Having no such trouble was Jacque, the homer hero isn't renowned for his wet weather prowess, but had overtaken WSBK rain specialist Edwards by lap four, and was soon despatching Haga, then fourth placed McWilliams as the crowd support grew.
Back up front the top three remained 'poker faced' as they shadowed each others every move, Rossi and Gibernau trading second occasionally with five laps to go, while tested the waters with an attempted move inside Barros – only to find the Brazilian ride the outside line around him.
Rossi was visibly the most spectacular of the trio, prepared to let the rear of his Honda wander spectacularly – particularly under braking for the first chicane – as he experimented with grip levels and different lines.
The deadlock was finally broken on lap 9 when Gibernau produced a surprise move, cleverly making sure he was ahead of Barros even before the braking area to give him the necessary advantage over the Brazilian.
That move ignited Rossi and he made use of his earlier track research to slide inside Barros on the tight, double apex, final turn. With Barros, although unable to find that little bit extra to threaten the Hondas, easily close enough to exploit even the smallest of errors ahead of him.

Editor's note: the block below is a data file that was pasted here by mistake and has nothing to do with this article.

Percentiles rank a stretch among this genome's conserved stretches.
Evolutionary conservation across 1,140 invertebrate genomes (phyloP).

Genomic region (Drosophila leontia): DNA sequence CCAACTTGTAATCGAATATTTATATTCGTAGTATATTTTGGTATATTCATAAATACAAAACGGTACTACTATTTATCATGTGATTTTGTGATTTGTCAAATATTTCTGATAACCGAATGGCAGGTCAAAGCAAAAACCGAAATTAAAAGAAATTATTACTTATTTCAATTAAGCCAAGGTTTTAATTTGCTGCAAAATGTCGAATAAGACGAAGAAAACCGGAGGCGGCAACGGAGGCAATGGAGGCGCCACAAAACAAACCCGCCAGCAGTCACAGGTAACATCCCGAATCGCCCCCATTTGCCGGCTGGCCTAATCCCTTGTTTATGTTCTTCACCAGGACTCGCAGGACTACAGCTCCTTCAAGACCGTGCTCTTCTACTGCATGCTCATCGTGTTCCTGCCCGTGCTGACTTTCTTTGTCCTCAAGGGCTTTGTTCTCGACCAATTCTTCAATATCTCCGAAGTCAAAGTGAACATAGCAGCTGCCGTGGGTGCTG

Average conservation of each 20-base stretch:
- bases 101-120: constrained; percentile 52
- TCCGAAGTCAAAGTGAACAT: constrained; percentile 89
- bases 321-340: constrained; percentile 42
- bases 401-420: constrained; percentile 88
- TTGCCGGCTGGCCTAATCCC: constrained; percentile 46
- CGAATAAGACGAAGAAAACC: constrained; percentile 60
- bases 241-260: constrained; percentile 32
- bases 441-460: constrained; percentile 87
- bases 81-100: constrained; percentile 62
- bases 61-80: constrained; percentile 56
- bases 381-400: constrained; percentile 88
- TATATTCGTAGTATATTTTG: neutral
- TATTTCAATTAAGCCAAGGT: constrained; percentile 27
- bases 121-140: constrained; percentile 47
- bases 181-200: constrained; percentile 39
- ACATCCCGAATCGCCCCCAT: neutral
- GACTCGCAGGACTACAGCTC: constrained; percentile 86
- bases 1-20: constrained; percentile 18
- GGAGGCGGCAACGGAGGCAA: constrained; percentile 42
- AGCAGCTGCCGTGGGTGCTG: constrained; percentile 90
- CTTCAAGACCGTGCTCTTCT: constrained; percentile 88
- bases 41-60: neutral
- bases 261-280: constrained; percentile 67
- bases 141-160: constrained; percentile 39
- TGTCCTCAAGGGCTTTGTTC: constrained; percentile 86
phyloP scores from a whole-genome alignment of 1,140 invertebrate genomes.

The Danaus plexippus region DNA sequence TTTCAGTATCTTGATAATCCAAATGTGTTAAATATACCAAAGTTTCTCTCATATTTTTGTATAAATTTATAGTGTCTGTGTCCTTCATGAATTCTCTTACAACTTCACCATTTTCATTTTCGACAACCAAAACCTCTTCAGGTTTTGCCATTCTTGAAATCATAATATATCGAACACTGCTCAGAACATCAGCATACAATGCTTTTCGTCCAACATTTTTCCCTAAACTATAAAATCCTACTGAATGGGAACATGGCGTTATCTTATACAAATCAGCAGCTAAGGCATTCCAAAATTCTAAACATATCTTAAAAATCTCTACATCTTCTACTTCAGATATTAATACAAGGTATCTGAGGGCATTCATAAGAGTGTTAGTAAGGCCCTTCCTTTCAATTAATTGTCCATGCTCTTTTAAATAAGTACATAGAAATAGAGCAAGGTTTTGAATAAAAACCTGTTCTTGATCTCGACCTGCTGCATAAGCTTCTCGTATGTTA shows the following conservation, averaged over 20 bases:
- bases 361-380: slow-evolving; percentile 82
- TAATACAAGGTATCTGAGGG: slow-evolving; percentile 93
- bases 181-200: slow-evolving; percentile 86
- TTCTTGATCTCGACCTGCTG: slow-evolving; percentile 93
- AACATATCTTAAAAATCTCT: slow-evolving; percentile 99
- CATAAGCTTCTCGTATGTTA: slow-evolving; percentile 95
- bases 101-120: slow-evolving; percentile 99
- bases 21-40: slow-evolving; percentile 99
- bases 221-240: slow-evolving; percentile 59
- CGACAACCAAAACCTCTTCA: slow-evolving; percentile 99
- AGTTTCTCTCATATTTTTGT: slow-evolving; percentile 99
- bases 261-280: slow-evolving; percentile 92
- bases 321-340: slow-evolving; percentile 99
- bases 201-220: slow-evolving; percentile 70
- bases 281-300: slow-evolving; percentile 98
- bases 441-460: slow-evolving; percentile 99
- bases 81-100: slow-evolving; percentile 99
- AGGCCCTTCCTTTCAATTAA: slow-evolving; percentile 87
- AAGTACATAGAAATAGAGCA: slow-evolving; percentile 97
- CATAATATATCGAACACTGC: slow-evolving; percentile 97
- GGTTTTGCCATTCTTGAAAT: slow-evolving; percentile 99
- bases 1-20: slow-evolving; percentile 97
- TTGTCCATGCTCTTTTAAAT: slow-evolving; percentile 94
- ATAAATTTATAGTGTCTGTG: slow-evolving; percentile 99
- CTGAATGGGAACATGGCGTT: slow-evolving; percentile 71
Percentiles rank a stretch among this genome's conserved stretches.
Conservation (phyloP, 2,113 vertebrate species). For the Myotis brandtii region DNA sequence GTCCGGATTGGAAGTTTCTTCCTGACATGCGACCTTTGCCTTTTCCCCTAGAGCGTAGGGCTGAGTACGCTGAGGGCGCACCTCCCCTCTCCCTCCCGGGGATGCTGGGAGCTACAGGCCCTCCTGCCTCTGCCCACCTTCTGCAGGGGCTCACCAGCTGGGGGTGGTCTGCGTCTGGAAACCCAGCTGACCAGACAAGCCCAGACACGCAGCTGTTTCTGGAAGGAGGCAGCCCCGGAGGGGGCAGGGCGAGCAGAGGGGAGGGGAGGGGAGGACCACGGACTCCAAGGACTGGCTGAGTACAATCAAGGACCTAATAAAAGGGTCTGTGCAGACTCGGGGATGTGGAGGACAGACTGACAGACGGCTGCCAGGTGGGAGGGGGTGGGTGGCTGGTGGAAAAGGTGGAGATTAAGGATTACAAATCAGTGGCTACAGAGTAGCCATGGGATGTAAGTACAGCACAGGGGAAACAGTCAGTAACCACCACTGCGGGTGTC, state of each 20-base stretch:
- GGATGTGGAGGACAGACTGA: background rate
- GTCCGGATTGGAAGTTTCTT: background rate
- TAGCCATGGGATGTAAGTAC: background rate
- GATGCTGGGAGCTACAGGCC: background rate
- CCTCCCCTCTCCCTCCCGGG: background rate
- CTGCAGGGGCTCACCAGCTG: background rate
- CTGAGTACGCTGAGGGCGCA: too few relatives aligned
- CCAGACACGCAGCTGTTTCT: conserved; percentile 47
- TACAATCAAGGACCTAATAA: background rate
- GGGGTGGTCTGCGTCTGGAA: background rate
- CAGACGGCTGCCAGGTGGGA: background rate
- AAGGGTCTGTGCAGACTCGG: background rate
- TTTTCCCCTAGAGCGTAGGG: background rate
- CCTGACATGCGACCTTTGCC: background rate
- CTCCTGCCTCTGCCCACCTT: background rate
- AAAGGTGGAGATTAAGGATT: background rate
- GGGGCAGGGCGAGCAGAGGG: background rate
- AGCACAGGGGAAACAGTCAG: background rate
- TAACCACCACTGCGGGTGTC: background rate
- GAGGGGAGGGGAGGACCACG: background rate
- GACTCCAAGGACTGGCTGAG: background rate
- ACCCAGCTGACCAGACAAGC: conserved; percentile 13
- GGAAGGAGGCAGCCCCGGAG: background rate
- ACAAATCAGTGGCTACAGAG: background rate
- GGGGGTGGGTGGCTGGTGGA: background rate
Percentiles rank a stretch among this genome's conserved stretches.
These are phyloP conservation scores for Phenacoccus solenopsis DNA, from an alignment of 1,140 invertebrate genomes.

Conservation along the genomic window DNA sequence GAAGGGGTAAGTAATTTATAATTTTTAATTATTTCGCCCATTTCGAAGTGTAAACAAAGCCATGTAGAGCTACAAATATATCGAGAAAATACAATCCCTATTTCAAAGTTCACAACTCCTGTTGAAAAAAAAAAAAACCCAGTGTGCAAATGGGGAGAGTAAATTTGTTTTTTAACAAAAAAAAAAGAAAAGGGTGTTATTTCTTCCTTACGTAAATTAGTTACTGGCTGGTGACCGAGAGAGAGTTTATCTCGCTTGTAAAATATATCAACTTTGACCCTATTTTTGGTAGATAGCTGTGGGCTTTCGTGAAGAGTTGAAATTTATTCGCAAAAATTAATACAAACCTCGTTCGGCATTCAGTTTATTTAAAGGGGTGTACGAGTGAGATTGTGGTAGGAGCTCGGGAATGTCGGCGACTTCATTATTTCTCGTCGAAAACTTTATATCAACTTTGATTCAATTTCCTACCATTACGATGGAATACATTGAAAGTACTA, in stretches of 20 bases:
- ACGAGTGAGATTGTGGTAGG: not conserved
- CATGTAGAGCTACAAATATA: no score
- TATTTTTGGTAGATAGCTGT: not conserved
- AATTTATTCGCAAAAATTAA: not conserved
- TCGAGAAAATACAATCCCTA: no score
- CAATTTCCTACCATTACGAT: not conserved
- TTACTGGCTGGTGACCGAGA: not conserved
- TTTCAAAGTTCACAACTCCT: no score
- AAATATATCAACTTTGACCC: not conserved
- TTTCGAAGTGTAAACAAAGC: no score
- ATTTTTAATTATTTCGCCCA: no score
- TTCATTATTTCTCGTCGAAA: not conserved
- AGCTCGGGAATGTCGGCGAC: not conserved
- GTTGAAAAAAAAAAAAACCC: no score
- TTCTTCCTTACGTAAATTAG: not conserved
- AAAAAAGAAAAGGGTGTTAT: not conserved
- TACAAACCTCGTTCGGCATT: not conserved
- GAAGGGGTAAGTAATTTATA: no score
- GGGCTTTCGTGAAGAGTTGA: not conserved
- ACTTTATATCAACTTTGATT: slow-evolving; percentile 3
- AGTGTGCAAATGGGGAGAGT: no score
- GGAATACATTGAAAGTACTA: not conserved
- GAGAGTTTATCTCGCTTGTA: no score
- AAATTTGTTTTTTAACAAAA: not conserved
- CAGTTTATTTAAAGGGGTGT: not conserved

Rossi made his move on Gibernau on the penultimate lap – replicating his outbraking move on Barros into the final turn to start the final 4kms of the French Grand Prix a fraction ahead of Gibernau – trouble was had he shown his cards too soon…?
Sete had ridden a near perfect race, pushing when necessary, but just as significantly for the sometimes emotionally driven Spaniard, he'd shown he was prepared to tuck in behind his opponents and be patient. Perhaps a lesson learnt from his early race fall at Jerez.
With Gibernau all over Rossi's rear wheel in the early as the last lap began, the French fans knew a battle to line was in stall – and with both bikes bucking and sliding under the pressure, neither rider would disappoint.
Gibernau made his inevitable move midway through the final lap, Rossi immediately responded with a outbraking move, but ran wide – allowing Sete to square the turn and retake the position. The Repsol rider then slotted back into Gibernau's slipstream, for an all-or-nothing gamble at the final turn, where he'd overtaken Barros and Gibernau before.
Rossi swept out wide on the run up to that tight right hander, backing his orange and black RCV in as hard as he could, but Gibernau was ready for the move and braking incredibly late in a desperate attempt to defend his position.